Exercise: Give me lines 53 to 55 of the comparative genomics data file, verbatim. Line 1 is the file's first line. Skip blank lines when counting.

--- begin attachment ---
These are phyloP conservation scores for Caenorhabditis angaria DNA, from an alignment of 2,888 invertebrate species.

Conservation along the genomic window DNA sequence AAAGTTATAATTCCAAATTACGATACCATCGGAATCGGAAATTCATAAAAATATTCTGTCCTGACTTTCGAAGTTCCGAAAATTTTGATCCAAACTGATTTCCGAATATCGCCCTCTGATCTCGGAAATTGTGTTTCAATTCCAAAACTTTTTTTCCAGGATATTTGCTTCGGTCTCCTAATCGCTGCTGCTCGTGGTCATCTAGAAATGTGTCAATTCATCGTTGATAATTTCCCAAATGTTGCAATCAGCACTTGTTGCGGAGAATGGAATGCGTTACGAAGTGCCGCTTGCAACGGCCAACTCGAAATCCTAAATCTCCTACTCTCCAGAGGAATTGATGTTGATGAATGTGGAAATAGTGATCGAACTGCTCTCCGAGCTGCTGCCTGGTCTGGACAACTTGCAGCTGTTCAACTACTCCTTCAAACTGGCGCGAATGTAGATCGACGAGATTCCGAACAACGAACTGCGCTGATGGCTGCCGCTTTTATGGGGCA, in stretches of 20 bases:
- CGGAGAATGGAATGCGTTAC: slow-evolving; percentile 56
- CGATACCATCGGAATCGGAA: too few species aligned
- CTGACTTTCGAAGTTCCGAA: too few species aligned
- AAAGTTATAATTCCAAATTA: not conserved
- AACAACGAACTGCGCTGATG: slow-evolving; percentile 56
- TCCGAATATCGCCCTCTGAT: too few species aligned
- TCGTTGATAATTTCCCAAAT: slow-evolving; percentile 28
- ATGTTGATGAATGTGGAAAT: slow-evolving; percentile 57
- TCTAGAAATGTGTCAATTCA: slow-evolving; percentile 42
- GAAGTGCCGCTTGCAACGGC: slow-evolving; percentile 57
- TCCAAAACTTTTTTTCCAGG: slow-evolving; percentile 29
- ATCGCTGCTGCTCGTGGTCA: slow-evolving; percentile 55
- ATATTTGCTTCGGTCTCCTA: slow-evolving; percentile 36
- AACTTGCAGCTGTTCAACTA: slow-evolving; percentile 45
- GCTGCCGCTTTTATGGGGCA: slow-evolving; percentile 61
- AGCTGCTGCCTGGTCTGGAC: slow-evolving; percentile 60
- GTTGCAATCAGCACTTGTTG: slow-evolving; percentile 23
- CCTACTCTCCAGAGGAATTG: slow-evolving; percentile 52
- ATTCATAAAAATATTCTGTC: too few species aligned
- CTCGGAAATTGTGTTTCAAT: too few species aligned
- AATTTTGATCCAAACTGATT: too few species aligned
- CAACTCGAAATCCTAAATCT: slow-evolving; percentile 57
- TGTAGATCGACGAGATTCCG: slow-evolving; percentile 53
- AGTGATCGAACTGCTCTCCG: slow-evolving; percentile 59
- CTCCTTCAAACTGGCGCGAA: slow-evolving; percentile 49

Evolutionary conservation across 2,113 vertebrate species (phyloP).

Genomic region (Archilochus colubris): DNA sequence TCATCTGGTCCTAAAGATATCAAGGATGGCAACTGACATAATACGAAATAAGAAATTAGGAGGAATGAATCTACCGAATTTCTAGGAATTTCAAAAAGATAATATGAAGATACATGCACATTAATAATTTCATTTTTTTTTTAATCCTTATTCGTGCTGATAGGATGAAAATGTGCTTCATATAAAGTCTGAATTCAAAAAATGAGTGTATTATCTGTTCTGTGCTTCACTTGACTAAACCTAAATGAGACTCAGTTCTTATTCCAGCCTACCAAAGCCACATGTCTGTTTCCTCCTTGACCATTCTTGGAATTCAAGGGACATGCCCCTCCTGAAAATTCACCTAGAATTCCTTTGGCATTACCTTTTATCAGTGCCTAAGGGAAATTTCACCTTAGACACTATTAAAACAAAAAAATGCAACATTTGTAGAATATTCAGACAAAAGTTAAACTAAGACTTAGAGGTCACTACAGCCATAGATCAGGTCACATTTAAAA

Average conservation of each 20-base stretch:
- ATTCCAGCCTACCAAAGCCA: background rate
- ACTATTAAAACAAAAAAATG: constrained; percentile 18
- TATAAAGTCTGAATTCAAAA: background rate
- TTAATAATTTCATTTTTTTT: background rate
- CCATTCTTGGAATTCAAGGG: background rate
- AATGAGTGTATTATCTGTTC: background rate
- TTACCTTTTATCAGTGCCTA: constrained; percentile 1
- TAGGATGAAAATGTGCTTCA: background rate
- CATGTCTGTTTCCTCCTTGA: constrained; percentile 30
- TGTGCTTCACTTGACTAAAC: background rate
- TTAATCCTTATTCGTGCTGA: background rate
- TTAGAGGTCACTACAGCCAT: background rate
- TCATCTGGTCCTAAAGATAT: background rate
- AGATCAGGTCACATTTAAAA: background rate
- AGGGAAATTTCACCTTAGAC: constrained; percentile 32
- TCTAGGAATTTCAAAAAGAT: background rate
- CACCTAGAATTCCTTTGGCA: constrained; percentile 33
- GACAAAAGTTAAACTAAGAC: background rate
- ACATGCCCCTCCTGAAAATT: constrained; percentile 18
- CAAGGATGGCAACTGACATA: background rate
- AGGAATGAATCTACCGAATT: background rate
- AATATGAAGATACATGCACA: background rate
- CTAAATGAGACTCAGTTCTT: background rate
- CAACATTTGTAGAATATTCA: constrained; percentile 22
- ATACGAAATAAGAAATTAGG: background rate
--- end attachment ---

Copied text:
- CTAAATGAGACTCAGTTCTT: background rate
- CAACATTTGTAGAATATTCA: constrained; percentile 22
- ATACGAAATAAGAAATTAGG: background rate